Cricket and Rugby teams, 120 years ago
In 1902, the 1st XV and 1st XI went to a studio[i]
to have their photographs taken.[ii]
For the 1st XV, this meant taking a football, carrying their flag, and attaching it to a studio prop that resembled goal posts and putting on their jerseys, shorts, long socks, boots, and caps.
For the 1st XI, it meant taking bats, balls, and wicketkeeper’s pads and gloves to the studio. Team members who had been awarded colours needed to make sure they had their cricket blazer. Everyone took their boots and ties with various stripes. With no studio backdrop, they perched on seats or lay on the same rustic floor covering that appears beneath the boots of the 1st XV.
What happened to these 19 boys in the years that followed?
Many of them were in New Zealand or overseas regiments during World War I.
Alfred Stewart Lindsay (1818), Louis Bruce Stringer (1901), Roger Ingram Dansey (1975), and Drummond Holderness (1648) survived to become, respectively, an insurance inspector, doctor, engineer, and superintendent of the Auckland Harbour Board.
Guy Stanley Overton (1662), George Augustus King (1884), Alfred Wedderburn Bishop (1872), Frederick Andrew Anderson (1695), John Alexander Huntley Holmes (1965), James Home Aitken (1728), and James Wilfrid Crichton (1916) were either killed in action or died of wounds.
Charles Godfrey Cracroft Harper (1751), Bernard Bedingfield Wood (1719), Charles Leslie Orbell (1794), and Sydney Harvey Townend (1772) became farmers. Thomas Overbury Fox (1936) and Charles Waring Somes Saxton (2064) became engineers, Frank Cunningham Fryer (1744) a dentist, and Noel Mackenzie Phillips Gibson (1706) a headmaster.
What of the coaches? John Ulrich (Jock) Collins, who coached the 1st XV, does not appear in this photograph, nor is he named in the accounts of the 1902 games that appear in the September Register of that year.[iii] He did coach them to a 20–6 win against Christchurch Boys’ High School and 13–12 in College’s favour against Otago Boys’ High School, but lost 0–25 against a heavier Wanganui Collegiate School.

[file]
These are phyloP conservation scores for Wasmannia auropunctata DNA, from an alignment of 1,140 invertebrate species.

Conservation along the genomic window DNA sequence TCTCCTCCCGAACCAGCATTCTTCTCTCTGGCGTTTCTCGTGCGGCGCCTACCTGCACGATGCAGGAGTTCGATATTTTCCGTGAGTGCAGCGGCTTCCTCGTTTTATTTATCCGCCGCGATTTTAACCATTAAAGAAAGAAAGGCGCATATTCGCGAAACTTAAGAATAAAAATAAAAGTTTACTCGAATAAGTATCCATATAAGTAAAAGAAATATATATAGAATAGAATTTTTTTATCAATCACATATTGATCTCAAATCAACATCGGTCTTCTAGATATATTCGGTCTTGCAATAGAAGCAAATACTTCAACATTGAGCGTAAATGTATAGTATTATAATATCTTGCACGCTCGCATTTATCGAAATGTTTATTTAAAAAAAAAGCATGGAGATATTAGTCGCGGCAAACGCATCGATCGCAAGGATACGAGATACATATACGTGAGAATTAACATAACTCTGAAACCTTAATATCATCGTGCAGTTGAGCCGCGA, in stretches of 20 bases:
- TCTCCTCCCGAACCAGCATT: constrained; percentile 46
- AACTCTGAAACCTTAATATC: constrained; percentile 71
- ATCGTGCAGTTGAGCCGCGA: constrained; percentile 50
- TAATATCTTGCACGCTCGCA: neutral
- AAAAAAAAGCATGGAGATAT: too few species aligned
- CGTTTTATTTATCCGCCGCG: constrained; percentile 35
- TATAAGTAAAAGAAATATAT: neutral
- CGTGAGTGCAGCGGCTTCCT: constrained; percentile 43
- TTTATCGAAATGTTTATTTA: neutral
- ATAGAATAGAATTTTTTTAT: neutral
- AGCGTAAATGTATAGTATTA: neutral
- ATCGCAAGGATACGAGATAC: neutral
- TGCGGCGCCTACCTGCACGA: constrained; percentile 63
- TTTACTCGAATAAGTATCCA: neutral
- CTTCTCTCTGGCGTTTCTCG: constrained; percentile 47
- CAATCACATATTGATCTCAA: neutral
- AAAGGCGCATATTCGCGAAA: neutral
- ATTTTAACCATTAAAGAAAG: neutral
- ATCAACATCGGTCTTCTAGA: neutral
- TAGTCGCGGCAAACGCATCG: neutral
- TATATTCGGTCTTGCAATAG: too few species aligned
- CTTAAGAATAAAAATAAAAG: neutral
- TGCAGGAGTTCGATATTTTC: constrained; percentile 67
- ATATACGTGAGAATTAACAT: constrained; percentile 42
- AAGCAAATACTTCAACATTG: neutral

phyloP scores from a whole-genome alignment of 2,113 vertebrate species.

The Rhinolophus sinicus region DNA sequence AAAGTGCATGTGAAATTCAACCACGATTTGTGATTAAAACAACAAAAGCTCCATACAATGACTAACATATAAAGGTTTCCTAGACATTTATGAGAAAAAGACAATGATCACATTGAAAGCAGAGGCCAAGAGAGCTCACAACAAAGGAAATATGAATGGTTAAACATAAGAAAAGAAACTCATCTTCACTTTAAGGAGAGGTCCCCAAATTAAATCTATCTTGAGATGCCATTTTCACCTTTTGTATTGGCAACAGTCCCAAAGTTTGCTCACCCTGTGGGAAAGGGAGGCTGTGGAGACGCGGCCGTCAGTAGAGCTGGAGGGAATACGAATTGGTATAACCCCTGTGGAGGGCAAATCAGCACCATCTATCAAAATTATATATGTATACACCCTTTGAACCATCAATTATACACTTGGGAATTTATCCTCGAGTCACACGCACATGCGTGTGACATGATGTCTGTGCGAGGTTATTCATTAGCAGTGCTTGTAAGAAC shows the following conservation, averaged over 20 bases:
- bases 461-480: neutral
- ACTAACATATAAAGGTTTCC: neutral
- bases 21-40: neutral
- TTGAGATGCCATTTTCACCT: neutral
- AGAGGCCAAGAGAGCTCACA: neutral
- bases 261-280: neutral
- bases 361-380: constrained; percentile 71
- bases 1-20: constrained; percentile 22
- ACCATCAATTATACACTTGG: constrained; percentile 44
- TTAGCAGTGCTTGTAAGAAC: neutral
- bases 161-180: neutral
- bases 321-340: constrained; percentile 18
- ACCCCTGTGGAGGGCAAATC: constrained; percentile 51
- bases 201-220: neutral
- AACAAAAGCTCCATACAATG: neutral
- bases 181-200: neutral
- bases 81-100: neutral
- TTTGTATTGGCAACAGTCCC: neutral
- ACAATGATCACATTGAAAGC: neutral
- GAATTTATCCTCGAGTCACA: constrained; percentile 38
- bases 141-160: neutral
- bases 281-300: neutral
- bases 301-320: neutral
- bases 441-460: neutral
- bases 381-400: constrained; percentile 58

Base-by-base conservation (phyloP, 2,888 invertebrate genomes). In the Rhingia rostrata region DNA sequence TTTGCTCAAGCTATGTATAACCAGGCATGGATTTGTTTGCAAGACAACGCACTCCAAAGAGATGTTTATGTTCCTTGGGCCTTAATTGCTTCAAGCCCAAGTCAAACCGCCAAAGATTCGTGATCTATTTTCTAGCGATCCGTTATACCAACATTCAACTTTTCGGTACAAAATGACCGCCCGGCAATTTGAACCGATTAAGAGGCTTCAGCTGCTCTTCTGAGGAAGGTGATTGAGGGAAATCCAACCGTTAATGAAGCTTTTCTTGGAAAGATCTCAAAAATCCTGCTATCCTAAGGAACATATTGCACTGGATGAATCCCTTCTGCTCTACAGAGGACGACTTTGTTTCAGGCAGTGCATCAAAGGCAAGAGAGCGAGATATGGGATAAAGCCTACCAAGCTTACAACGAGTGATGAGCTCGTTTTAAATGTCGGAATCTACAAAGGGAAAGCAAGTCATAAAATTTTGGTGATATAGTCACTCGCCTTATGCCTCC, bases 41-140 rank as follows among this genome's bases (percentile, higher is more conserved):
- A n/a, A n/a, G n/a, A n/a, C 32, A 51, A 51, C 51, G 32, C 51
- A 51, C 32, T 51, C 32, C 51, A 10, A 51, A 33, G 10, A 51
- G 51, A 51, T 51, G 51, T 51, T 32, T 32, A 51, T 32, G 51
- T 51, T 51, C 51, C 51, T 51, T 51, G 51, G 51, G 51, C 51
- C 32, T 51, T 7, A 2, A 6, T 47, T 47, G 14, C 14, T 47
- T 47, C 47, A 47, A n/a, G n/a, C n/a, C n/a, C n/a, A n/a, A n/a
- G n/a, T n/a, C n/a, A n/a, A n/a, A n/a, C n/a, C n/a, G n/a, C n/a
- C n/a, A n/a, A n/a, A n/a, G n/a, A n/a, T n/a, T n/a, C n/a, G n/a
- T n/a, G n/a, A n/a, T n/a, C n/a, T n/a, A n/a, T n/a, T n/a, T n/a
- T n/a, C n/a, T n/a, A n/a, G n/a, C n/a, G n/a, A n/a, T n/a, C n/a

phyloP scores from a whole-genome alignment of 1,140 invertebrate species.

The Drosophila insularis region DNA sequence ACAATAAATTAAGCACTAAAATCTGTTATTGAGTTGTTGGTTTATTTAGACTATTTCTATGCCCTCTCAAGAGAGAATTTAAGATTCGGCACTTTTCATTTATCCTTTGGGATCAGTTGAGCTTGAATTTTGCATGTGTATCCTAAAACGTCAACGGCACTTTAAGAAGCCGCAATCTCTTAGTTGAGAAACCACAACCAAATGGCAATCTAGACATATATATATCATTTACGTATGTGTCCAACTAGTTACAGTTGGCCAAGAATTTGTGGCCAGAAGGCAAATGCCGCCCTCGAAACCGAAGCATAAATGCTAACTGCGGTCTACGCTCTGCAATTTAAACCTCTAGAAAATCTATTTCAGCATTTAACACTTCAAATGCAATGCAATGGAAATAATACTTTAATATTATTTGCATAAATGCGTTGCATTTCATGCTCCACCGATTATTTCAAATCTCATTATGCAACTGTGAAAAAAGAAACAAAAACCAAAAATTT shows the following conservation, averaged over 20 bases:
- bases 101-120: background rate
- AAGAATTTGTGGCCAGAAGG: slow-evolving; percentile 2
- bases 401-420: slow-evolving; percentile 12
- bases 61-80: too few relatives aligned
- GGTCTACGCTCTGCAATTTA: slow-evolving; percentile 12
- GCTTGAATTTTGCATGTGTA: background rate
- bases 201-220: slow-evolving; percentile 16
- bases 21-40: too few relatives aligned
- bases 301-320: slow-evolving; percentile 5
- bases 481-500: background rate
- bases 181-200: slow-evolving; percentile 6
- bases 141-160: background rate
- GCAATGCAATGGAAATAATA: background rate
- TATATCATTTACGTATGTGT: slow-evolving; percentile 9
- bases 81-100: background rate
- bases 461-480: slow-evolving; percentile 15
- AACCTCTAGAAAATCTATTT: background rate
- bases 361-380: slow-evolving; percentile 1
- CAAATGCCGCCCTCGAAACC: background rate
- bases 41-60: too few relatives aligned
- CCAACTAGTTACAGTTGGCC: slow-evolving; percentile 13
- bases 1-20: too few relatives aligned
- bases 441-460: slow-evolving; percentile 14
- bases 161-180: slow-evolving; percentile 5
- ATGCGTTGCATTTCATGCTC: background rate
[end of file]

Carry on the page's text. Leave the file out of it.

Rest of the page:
On the other hand, Charles Bannerman, the coach of the 1st XI, receives two full pages in the same Register.[iv] Employed as College’s first exclusive cricket coach, he was a former member of the Australian Cricket XI. He was responsible for not only for the improvement in the 1st XI, but also in the 2nd XI and the various junior teams. Local clubs provided the most opposition. However, a win by an innings and 158 runs against Christchurch Boys’ High School was a notable achievement, largely brought about by Harper’s 102 runs and Stringer’s 9 for 39, Harper’s 6 for 27 and Lindsay’s 2 for 32.[v]
[i] The name of the studio is not known. There were several photographic studios in Christchurch at this time.
[ii] Both photographs have been digitised to ensure their longevity. The photograph of the 1st XI has already deteriorated, probably a combination of poor initial fixing and then long exposure to heat and light. The initials and spelling of surnames that appear on the photographs are not necessarily those which appear in full in the School List 1850–1950. The information in the List has been used to clarify information.
[iii] Christ’s College Register, September 1902 pages 174–184. Collins is named as the coach in the 1850–1950 School List.
[iv] Christ’s College Register, September 1902 pp 167–169. See also Forbes, M.Z. 2006 (online) Bannerman, Charles (1851-1930) Australian Dictionary of Biography https://adb.anu.edu.au/biography/bannerman-charles-2929
[v] Christ’s College Register, December 1902 pages 219–229. See also Press 27 November 1902.